Profitis Ilias, Protaras

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Protaras, located on the south-eastern coast of the Mediterranean island of Cyprus is one of the most popular tourist beach resorts in Cyprus, and in the Mediterranean. The warm blue waters, beautiful sandy beaches, fun, relaxed lifestyle, wonderful food and lovely people make Protaras the wonderful destination that it is. The nature of this part of the island attracts people from all over the world. I love how the rocky clay cliffs abruptly fall into the sea. The varying shades of sea blue seem almost lagoon like in places. And the richly scented Cypress trees and Phonecian Juniper trees, surrounded by boldy colourful bougainvillea, hibiscus flowers, olive trees and, of course, palm trees sit against the back drop of the bright blue (almost always) cloudless sky. I have been fortunate to travel the world, and whilst the Caribbean is well known for its crystal blue waters and white sand beaches, the Mediterranean coast lines always feel so comforting, peaceful and beautiful to me. I really enjoy the kind of landscape where a green mountain side falls into beautifully blue water, surrounded by smooth sandy beaches, bordered with chunky rocky terrain.

Profitis Ilias is a landmark. This tiny church built for Saint, or Prophet (Profitis), Ilias (Elias) sits atop a rocky mound. It is easily visible around the town of Protaras, especially at night when it is illuminated in a warm orangey-yellow light.. actually it looks more like a spiritual “glow” 🙂 … that must be what they’re going for 😉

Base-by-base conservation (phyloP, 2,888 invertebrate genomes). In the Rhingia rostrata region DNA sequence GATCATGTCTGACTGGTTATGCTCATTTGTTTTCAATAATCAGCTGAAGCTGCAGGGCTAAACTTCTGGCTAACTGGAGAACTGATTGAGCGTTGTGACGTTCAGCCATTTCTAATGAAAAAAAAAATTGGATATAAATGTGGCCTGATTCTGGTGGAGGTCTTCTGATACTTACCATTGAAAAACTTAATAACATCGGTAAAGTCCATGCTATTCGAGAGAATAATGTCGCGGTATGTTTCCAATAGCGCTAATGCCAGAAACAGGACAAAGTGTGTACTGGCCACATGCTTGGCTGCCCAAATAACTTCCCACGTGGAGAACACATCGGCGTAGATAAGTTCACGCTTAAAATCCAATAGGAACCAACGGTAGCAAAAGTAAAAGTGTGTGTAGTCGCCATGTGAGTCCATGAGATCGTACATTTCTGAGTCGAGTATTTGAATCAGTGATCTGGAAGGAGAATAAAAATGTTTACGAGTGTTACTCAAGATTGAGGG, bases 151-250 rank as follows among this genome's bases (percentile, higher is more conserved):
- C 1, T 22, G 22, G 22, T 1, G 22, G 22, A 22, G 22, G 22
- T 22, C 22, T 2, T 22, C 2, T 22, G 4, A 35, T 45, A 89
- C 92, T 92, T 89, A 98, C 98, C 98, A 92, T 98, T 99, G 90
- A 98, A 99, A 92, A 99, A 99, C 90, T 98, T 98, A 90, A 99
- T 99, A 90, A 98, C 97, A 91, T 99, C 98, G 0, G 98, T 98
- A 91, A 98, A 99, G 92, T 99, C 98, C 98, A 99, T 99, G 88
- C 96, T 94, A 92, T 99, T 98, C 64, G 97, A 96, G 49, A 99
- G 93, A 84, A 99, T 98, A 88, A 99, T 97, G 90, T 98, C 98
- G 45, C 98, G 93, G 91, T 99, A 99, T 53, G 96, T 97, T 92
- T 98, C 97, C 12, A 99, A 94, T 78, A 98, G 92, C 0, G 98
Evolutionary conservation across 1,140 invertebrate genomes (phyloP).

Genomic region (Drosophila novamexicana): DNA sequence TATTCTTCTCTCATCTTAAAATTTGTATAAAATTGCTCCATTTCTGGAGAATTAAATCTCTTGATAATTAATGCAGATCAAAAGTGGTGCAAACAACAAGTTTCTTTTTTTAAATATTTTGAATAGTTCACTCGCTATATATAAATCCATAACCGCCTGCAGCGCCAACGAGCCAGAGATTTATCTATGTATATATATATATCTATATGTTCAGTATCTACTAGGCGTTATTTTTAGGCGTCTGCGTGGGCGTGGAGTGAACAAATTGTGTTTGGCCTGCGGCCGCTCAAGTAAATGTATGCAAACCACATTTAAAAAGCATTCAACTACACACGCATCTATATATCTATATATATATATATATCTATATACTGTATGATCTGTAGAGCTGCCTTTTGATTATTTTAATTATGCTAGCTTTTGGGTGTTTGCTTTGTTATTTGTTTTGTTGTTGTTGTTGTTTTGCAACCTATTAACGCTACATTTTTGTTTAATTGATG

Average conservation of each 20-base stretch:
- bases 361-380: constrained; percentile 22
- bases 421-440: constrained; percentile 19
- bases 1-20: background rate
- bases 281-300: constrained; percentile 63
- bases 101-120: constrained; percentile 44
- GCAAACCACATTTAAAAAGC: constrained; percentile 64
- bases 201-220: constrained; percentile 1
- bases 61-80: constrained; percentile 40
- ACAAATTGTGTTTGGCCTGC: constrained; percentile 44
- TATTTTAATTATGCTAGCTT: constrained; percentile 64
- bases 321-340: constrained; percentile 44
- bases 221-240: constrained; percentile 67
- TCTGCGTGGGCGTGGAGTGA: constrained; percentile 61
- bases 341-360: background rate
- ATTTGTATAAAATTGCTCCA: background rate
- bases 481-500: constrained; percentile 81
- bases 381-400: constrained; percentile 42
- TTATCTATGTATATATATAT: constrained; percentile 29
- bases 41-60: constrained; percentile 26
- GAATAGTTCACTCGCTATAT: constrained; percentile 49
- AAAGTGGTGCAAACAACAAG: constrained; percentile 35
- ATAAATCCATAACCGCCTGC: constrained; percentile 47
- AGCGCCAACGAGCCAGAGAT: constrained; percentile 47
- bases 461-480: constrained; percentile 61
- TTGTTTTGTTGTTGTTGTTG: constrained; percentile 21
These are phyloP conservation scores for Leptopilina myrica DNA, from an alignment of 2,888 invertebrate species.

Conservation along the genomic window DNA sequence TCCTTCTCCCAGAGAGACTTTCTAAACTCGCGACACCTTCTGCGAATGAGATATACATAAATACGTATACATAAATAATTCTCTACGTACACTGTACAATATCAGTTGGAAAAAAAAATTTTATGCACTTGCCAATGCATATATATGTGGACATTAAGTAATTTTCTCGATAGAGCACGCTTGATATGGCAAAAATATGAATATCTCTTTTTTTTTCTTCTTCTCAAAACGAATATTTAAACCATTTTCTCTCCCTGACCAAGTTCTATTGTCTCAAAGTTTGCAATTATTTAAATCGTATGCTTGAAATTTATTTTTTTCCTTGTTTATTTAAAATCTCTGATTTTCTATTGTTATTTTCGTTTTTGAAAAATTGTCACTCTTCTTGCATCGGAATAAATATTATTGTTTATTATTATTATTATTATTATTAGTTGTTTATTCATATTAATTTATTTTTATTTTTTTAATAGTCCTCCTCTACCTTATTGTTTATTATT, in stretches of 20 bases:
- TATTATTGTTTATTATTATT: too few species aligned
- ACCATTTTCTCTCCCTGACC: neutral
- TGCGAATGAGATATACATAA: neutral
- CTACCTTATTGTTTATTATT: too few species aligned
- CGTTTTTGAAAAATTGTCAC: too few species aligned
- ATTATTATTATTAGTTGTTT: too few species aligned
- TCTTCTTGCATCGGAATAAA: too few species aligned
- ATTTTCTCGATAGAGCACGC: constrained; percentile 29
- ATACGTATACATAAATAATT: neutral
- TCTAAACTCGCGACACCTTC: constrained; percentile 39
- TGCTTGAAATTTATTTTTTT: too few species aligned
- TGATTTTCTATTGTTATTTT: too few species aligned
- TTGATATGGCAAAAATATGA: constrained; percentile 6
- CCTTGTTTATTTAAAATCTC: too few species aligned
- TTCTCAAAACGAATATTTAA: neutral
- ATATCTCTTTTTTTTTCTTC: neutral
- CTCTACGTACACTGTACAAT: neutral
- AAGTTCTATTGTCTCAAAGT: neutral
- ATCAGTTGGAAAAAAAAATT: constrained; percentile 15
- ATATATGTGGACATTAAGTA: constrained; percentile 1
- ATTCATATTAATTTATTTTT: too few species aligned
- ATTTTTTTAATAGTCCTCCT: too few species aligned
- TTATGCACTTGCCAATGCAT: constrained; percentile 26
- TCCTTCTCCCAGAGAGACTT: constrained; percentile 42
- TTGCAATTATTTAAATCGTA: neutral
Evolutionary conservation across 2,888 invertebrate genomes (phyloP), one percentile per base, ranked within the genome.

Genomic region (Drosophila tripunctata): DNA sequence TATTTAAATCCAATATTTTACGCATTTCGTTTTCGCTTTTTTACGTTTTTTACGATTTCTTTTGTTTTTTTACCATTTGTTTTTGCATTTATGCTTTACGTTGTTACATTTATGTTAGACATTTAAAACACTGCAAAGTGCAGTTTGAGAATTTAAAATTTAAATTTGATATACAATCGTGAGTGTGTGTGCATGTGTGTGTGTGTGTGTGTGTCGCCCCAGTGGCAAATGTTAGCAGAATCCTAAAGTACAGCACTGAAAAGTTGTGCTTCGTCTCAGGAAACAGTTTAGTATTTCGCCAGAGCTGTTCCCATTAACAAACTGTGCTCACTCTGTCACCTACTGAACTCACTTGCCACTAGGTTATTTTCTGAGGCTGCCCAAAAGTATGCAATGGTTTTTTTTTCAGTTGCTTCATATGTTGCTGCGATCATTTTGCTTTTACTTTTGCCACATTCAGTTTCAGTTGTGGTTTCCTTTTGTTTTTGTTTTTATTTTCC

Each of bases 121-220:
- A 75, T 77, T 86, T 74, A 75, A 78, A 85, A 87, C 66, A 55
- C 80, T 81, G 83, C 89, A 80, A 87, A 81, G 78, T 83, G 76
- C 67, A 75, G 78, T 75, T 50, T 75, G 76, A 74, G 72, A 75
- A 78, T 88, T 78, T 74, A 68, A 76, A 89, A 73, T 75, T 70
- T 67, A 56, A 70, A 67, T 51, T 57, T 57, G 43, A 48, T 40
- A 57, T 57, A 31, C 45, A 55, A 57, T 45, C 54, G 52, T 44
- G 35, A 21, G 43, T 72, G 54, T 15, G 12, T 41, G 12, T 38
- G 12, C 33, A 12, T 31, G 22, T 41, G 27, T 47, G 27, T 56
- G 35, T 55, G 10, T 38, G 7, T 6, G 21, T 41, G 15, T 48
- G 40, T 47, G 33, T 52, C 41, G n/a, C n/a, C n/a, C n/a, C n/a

Getting to the top of the rocky hill is not easy, especially in the summer months. Those of you familiar with my previous posts, or indeed with Cyprus, will know that the summer months are usually searingly hot. Your time is best spent on the beach! My recent visit at the start of December allowed me to comfortably cycle to the foot of the hill, buy myself a bottle of water from the local kiosk and climb to the top of the hill. There is a staircase built onto the rock, but the stairs are quite steep in places. I counted approximately 150 steps one way… so that’s 300 in total!

Once you reach the top, take the time to walk around the grounds (and catch your breath). Admire the small but beautiful herb garden and take in the breathtaking scenery. From the top you will see the whole of the Protaras area and beyond. On a good day you will be able to see right into Famagusta, a current “No Go” area for Greek Cypriots 😦 Having such a clear view of the occupied parts of Cyprus, is difficult. It evokes a lot of emotions, feelings, memories. Perhaps I’ll find the courage to write about that whole other topic another time.

The summer can often be a little hazy because of the humidity, so you may not get the best views of Famagusta during the summer. This time, I was up by the church on my own. Absolute peace and quiet, which was marvellous, and much appreciated!

Climbing back down to the bottom of the hill, I walked through the small and well manicured gardens. It seems that the area is available for marriage ceremonies, as I found an altar under a sheltered wooden gazebo with white silk ribbons blowing around in the breeze. I think you would be lucky to marry in such a pretty spot!

Please enjoy the photos. 😀

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